Technology has come a long way since the 1980s. It’s hard to imagine life without some of the gadgets that make our lives so much easier. Let’s walk down memory lane as we look at some of the iconic gadgets of the 80s and 90s.
1. The Boombox
A party in the 80s and 90s was only a real party if you had a boombox. There was no such thing as a Bluetooth-enabled smart speaker. No, we had a 50-pound box of electricity that could blast music off a cassette tape to get the dance floor hopping. The DJ had to have that perfect mix tape to make sure the party didn’t stop in between songs.
2. VHS Player
No sleepover was complete without you and your friends popping in the latest VHS tape to watch at night. I remember begging my parents to take me to Blockbuster every weekend to pick out the hottest new release to watch at home. Not only could we watch our favorite movies from home, but we didn’t have to wait for commercials, and we could pause the movie for snack breaks.
3. Sony Walkman
Gen Zers are spoiled with how easy it is to travel with music at hand. Not only did the Walkman let you play music on the go, but it was also a fashion statement. If you had a pair of headphones around your neck, you were one of the coolest kids on campus. Nowadays, a smartphone can do what the Walkman did 20 times over, but you still won’t look as cool with earbuds as the original metal headphones.
4. Nintendo Entertainment System
The original NES was the console that started it all. Iconic games like Mario Brothers, Zelda, Duck Hunt, and Tecmo Bowl have given birth to a generation of video game players who are still avid gamers today. I spent hours playing these early video games, and my childhood would not have been the same without the Nintendo Entertainment System.
5. Simon Game
When my therapist asks me what’s the root of my lifelong anxiety, I’m going to point at this stupid game from the 80s. Why did it induce so much pressure? Its silly lights would flash, and it would blow up if you couldn’t replicate the pattern. I love/hate this game. Luckily, now I have real-life problems to overanalyze.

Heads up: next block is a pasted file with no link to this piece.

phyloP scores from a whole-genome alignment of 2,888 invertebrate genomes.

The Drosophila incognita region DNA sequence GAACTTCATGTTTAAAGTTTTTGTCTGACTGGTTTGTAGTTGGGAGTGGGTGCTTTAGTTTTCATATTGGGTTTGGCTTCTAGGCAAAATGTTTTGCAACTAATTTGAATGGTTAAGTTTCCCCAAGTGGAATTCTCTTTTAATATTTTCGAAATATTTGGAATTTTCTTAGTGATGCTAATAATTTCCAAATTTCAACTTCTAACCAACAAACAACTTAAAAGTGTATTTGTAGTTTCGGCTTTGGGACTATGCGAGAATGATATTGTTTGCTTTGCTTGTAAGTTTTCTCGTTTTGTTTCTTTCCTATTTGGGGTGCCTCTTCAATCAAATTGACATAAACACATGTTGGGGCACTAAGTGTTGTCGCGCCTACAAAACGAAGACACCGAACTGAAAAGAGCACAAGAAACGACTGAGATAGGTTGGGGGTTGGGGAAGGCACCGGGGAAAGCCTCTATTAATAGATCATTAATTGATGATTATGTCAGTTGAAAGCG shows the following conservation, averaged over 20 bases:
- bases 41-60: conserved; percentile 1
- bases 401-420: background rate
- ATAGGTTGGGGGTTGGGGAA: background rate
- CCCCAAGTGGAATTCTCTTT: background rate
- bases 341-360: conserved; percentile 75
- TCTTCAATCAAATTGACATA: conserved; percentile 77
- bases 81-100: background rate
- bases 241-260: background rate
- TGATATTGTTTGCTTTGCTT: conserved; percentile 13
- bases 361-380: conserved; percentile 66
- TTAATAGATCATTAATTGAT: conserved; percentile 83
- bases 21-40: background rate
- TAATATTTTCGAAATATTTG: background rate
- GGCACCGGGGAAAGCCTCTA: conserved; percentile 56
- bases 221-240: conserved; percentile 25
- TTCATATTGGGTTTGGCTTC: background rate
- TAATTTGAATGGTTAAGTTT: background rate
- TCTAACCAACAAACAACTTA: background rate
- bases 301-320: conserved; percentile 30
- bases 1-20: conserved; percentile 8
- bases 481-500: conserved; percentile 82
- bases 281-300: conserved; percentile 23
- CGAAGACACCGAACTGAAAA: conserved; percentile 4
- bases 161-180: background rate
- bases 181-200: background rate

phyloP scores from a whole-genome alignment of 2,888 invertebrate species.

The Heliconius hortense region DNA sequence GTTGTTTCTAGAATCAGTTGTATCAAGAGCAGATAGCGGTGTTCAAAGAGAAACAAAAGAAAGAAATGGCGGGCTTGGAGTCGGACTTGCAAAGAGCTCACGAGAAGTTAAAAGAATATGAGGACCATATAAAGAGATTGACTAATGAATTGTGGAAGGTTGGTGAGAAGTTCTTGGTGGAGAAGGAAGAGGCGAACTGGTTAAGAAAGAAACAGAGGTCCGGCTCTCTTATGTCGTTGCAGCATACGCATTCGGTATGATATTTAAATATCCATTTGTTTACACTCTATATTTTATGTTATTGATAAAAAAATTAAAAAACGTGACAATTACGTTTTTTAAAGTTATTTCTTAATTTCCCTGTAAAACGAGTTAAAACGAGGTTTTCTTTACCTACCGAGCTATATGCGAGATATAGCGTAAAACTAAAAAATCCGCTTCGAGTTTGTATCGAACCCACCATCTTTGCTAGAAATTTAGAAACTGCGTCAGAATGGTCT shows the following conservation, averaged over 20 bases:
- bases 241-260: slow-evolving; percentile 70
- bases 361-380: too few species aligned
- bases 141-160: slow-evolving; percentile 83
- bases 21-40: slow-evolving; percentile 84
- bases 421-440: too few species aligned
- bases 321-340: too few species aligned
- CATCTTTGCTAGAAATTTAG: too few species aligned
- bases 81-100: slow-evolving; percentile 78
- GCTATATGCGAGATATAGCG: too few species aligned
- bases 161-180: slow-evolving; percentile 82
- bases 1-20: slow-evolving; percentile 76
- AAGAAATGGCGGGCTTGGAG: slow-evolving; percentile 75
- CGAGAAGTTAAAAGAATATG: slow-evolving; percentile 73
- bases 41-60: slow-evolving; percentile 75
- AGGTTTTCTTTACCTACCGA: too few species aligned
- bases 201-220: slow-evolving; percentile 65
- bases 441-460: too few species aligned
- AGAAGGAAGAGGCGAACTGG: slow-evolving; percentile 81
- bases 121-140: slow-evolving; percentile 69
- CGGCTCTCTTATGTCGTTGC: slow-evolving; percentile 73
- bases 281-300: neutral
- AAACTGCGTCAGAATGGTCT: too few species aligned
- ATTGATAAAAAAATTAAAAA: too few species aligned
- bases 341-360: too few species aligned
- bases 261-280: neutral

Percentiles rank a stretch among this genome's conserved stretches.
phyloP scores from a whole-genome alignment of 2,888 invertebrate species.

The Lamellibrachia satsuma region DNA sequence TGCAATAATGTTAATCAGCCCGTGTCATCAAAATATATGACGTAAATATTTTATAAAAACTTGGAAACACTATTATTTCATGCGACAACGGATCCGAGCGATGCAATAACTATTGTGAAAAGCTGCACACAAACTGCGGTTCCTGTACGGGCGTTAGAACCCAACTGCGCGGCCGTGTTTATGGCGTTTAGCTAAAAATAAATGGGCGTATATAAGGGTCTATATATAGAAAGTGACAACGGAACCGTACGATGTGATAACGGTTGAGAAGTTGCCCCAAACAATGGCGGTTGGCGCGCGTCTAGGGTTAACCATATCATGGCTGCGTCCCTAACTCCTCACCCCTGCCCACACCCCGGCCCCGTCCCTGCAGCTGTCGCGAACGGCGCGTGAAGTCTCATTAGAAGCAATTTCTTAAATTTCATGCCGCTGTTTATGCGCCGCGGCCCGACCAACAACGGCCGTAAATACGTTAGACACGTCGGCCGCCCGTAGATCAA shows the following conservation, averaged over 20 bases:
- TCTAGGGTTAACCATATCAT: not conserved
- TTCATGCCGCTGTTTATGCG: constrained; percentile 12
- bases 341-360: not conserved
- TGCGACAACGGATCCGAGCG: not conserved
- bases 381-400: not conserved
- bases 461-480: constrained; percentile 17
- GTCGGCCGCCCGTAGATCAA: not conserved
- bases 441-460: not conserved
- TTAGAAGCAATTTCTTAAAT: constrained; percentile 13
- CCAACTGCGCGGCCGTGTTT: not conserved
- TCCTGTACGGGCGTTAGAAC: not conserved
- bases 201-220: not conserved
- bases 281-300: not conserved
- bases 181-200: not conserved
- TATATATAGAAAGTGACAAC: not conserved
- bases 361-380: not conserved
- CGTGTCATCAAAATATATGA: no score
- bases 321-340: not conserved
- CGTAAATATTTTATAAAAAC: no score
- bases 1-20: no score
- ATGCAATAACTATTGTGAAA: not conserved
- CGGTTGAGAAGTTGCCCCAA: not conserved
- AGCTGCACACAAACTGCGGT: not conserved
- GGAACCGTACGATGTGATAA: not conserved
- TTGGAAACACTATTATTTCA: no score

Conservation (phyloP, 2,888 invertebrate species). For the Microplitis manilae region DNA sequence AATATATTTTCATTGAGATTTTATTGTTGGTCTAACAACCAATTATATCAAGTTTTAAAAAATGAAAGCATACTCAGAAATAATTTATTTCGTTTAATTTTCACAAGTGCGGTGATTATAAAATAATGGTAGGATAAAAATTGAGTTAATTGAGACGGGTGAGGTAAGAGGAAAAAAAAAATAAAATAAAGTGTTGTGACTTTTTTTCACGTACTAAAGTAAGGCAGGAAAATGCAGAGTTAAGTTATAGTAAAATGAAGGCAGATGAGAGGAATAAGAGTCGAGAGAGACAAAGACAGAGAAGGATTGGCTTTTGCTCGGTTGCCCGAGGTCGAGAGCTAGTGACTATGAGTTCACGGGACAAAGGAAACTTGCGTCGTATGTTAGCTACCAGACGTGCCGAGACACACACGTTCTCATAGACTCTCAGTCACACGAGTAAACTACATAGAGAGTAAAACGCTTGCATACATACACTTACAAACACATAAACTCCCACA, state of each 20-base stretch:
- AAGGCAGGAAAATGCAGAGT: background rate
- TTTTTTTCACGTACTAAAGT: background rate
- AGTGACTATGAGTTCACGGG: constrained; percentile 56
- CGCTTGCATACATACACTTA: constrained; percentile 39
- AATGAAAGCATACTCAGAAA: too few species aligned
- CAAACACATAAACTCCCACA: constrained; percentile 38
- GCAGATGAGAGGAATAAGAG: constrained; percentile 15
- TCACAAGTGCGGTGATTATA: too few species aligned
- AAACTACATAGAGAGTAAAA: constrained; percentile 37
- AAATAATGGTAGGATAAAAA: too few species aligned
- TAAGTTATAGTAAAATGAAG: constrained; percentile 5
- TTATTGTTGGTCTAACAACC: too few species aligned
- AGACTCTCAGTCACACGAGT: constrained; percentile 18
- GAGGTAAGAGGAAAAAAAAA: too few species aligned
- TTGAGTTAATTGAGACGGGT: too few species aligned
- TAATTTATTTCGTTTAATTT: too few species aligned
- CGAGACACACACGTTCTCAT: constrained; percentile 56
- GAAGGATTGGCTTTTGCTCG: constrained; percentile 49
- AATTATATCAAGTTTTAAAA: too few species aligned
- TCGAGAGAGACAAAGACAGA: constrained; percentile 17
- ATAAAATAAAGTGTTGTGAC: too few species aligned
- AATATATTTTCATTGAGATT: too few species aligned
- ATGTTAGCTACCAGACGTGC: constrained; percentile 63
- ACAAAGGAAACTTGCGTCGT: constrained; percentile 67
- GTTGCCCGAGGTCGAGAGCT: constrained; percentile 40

6. The Clapper
I thought this was going to change our lives forever. How cool was it that you could stay in your bed and clap, and the lights would turn off and on? “Clap on, Clap Off.” Even the commercial catchphrase was cool. Unfortunately, it wasn’t fun when a doorbell, dog bark, or sneeze would trigger the mechanism. It only took 40 years for the technology to advance to the point where, now, we can ask Alexa to turn something off instead of getting out of our comfy chairs.
7. Casio Calculator Watch
Before the invention of smartphones, we had to do math in our heads — unless we had a calculator on our wrists. Equipped with a calculator, alarm clock, and stopwatch, this watch made you an easy target for bullies asking you to do your homework. It gave your crush an easy answer of no when you asked them out. The joke’s on them. I’m sure the guys who wore these in high school now own a huge start-up company and are sitting on a billion dollars.
Putting that pager on your belt clip for the public to see was a statement in the 80s and early 90s. Cell phones were rare, so to stay in the loop, you needed a pager for your crew to find you. Only doctors and the most popular kids had them. How else were you supposed to know you were needed for an emergency surgery or to find out where the keg party was on a Saturday night?
9. Speak and Spell
The Speak and Spell was one of the first toy games for kids. It was aimed at teaching young children how to spell and expanding their vocabulary. There were different cartridges for different games and learning levels. Almost every kid I know from my generation had one. I don’t know how well they worked because, to this day, I am still a horrible speller. At least they most likely kept me occupied for a little while.
10. Apple Macintosh 128K
When Apple released this home computer in 1984, it changed the way people viewed computers. Although it was big and clunky, it proved that computers would most likely be a household item in the coming years. That prediction couldn’t have been more correct, as nowadays we have computers in our phones that are far more advanced than that model.
11. The Gameboy
Just when we thought video games couldn’t get any cooler, Nintendo dropped the Gameboy on us in 1989. This portable gaming device played video games outside and on the go. Those who were already addicted to gaming before fell deeper into the trenches. The idea of only playing video games while tethered to a TV now sounds archaic.